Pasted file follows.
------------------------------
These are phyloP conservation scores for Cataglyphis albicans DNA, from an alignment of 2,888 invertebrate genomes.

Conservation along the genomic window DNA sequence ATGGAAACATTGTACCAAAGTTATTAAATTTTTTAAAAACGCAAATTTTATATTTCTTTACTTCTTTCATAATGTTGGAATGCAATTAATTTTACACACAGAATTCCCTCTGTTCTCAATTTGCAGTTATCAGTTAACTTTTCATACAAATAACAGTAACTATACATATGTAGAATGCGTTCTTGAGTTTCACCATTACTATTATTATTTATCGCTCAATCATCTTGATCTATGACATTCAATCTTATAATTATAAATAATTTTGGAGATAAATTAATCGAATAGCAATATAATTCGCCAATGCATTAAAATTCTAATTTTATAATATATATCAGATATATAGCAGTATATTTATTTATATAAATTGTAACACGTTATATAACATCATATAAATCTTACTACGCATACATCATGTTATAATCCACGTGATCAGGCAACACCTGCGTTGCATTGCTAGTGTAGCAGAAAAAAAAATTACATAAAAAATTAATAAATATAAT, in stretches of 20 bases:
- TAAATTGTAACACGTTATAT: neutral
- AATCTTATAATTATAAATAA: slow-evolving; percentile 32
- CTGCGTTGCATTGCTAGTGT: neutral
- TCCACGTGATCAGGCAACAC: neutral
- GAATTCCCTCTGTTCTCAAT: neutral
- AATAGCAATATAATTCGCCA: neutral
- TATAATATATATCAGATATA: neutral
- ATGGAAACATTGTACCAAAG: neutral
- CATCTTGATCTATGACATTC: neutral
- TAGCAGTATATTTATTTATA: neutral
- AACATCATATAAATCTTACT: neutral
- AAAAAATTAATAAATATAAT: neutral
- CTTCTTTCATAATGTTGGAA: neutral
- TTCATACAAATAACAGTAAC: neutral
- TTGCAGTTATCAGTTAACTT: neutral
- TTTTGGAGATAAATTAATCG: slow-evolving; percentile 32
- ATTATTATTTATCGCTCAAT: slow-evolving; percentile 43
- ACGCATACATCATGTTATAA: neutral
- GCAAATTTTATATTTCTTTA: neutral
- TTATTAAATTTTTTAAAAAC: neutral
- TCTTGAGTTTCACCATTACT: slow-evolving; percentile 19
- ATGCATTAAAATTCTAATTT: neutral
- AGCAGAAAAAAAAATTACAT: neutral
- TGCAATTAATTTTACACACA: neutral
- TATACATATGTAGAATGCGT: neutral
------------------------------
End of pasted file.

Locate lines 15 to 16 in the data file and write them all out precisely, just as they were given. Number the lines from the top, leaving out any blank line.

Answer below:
- CTTCTTTCATAATGTTGGAA: neutral
- TTCATACAAATAACAGTAAC: neutral